Tedium Sets In Early In David Lowery's "A Ghost Story"

It’s a rare thing for a movie to find true celestial beauty in the mundane. For such an occurrence, see Jim Jarmusch’s recent “Paterson,” not David Lowery’s “A Ghost Story.” Jarmusch’s 2016 film is an unusually lyrical one that doggedly pursues and ultimately captures the art inherent in everyday life – like a lightning bug in a mason jar. As for “A Ghost Story,” its aim is as off as its execution, reducing big, existential questions to Oscar-winner Casey Affleck (“Manchester By The Sea”) moping around in a bed sheet.

It’s as disappointing a follow-up to the filmmaker’s magnificent “Pete’s Dragon” remake as could be imagined: A halfhearted retreat from studio filmmaking that results in an oxymoronically small-scale drama with movie stars. Affleck and Rooney Mara (the same two stars that headlined Lowery’s breakthrough “Ain’t Them Bodies Saints”) lead, guiding the picture from intimate portrait of death and grief to a series of increasingly desperate lunges at profundity. The latter is its true form. Instead of shedding new light on what it means to live, love, and lose – a worthy goal, to be sure – it amounts to an uncommonly ponderous hour and a half that goes off like a glib film student’s magnum opus.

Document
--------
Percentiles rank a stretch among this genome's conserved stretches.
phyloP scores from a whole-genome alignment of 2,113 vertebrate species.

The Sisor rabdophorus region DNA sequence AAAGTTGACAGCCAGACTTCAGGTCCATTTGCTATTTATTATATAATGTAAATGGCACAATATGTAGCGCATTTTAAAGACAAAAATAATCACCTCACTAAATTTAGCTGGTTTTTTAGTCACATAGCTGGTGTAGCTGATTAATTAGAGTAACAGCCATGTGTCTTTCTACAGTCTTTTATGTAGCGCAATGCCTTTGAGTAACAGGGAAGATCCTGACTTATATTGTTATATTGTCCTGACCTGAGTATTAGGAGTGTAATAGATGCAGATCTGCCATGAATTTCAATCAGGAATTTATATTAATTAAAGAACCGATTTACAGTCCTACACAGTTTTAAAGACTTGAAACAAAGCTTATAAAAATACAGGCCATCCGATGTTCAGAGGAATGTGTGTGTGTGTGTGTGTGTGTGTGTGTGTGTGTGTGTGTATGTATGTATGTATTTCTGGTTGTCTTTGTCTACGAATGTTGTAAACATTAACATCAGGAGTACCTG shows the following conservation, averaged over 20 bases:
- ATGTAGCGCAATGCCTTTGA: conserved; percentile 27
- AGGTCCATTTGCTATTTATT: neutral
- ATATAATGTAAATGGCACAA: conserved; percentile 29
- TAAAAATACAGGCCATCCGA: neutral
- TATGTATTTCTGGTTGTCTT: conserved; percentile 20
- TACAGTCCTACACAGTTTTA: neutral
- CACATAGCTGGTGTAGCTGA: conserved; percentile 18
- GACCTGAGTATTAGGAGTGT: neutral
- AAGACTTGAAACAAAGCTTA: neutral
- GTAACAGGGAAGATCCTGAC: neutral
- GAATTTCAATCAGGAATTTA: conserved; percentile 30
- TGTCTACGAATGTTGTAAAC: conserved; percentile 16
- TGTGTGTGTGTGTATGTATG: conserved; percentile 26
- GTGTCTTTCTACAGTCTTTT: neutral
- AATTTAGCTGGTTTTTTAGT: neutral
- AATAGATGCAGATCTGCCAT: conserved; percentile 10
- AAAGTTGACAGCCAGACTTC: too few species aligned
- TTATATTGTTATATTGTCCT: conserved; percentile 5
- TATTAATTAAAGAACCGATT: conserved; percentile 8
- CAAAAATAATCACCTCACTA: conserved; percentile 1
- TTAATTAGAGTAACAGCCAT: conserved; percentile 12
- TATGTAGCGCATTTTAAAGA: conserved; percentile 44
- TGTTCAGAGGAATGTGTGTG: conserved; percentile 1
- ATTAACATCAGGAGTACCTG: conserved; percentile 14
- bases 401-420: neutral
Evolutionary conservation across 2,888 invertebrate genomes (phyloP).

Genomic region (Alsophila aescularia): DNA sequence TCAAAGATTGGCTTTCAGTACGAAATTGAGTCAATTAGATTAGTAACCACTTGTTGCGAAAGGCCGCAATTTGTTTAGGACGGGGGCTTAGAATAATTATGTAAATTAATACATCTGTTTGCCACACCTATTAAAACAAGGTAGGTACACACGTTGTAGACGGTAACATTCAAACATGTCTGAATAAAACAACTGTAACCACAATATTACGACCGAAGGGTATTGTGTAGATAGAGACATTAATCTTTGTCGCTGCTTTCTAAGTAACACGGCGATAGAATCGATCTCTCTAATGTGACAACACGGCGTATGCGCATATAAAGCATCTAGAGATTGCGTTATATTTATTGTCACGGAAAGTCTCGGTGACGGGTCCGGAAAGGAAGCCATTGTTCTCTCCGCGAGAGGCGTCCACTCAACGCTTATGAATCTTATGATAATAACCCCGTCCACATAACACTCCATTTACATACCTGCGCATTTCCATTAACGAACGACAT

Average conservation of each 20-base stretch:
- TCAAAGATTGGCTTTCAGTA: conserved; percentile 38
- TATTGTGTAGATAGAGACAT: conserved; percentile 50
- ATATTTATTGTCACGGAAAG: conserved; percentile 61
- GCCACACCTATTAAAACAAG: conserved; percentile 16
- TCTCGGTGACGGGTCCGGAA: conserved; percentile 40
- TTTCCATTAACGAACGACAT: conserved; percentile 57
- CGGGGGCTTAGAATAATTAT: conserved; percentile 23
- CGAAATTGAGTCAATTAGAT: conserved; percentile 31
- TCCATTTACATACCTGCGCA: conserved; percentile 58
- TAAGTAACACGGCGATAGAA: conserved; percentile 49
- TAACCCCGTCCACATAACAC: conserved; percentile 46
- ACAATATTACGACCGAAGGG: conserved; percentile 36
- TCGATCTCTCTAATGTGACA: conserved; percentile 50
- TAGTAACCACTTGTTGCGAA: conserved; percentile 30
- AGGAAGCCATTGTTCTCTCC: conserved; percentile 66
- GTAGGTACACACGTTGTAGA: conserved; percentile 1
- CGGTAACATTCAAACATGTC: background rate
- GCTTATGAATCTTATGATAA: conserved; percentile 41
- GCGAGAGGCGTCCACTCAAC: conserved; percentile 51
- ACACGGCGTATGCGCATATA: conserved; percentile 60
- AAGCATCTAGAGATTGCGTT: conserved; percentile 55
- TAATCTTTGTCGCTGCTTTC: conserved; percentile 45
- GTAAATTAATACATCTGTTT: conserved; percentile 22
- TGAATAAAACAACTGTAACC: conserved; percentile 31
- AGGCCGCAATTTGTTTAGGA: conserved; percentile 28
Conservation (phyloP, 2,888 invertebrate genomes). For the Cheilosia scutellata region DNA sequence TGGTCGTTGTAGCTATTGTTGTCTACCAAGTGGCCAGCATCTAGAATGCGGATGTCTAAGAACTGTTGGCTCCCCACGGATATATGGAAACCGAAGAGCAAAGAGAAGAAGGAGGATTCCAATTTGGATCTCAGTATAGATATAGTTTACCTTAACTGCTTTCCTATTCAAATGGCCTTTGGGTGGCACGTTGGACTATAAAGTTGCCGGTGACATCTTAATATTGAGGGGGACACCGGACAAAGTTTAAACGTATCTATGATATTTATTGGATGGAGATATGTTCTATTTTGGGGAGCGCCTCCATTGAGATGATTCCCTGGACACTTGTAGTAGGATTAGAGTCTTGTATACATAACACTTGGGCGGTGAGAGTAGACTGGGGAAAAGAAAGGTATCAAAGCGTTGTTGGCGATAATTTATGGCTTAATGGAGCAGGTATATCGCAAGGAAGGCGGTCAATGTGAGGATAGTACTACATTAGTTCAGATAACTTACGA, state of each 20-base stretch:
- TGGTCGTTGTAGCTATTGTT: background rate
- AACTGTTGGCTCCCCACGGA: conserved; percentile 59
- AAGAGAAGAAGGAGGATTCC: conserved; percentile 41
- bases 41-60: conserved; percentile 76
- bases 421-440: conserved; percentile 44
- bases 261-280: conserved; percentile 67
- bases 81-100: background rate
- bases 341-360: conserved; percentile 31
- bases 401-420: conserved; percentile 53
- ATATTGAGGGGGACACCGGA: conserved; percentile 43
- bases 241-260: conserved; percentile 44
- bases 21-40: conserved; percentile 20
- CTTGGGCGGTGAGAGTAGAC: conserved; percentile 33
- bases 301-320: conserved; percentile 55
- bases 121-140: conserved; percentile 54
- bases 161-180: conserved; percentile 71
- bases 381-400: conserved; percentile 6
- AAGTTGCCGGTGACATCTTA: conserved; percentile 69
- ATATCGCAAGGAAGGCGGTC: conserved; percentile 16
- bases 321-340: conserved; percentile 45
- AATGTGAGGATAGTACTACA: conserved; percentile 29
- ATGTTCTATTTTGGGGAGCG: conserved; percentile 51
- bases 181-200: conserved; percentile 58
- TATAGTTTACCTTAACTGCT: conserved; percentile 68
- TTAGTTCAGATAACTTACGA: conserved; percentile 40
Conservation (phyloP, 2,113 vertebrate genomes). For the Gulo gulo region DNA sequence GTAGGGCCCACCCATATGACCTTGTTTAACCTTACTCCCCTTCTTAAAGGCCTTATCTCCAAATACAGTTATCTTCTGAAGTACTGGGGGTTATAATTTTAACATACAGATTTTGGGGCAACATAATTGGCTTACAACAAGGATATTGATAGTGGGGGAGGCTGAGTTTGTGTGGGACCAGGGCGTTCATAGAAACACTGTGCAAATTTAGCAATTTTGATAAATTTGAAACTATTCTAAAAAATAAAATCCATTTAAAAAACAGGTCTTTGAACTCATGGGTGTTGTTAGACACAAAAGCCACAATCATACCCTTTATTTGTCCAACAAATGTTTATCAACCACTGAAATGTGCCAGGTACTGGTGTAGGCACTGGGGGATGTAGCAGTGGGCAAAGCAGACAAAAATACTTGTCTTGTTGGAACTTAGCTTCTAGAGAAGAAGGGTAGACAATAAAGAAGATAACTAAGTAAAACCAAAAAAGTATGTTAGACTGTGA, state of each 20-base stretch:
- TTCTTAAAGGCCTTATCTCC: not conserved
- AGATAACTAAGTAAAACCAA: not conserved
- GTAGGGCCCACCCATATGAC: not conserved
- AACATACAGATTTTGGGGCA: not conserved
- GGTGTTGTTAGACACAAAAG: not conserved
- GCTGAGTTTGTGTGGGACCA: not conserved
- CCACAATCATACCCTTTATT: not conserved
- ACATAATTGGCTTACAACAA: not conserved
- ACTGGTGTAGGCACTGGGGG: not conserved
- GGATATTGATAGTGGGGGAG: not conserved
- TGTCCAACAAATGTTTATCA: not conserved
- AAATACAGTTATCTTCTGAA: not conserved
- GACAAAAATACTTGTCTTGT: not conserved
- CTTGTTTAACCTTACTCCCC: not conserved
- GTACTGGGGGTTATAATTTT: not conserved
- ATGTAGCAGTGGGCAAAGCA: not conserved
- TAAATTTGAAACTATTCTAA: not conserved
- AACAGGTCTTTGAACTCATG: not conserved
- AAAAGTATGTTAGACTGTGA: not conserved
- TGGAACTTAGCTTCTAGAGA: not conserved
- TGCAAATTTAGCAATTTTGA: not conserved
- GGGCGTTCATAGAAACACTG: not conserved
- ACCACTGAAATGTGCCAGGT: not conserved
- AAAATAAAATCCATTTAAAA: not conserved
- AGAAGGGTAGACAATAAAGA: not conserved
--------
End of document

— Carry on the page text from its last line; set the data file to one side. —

Take, for example, the film’s inescapable centerpiece: A ludicrous 8-minute sequence of Rooney Mara eating pie. Affleck’s character, recently deceased, spies on his still living beloved, looming behind her in his white sheet with two cut eyeholes. Mara stabs at her pie with a fork for eons, with Lowery presumably just off-camera scaling mostly untraveled peaks of cinematic self-indulgence. Maybe the writer-director is toying with his audience. But more likely, he thinks watching a grieving woman eating pie will afford us some unknown insight into pain. It does not.

There is a painterly beauty to the movie, particularly when Mara exits and Affleck is left to haunt his abode’s new tenants. Even when Lowery’s narrative instincts desert him, his visual eye remains true, treating us to dozens of memorable shots. Yes, even Casey Affleck in a bed sheet carries an intrinsic poetry with it. When Lowery resorts to aping the spacey visuals of Terrence Malick’s similarly laborious “The Tree Of Life,” “A Ghost Story” is still a pleasure to look at.

But to experience? The imperiousness of the pie scene runs thick through the movie’s blood, rendering it inaccessible to all but the most rabid – and broad-minded – of cinephiles. Lowery hasn’t made a bad movie, but he has made an enormously maddening one – one that climaxes in a dense monologue about the futility of human existence, because of course it does. Alternately stuffy and silly, condescending and naïve, “A Ghost Story” is the work of a filmmaker conflating his biggest strengths and biggest weaknesses. It’s not quite a pie in Lowery’s face, but it’s dangerously close.

-J. Olson

Rating: ★★ out of ★★★★★ (Not So Good)

Release Date: July 7, 2017 (Limited)
Studio: A24
Director: David Lowery
Screenwriter: David Lowery
Starring: Casey Affleck, Rooney Mara
MPAA Rating: R (for brief language and a disturbing image)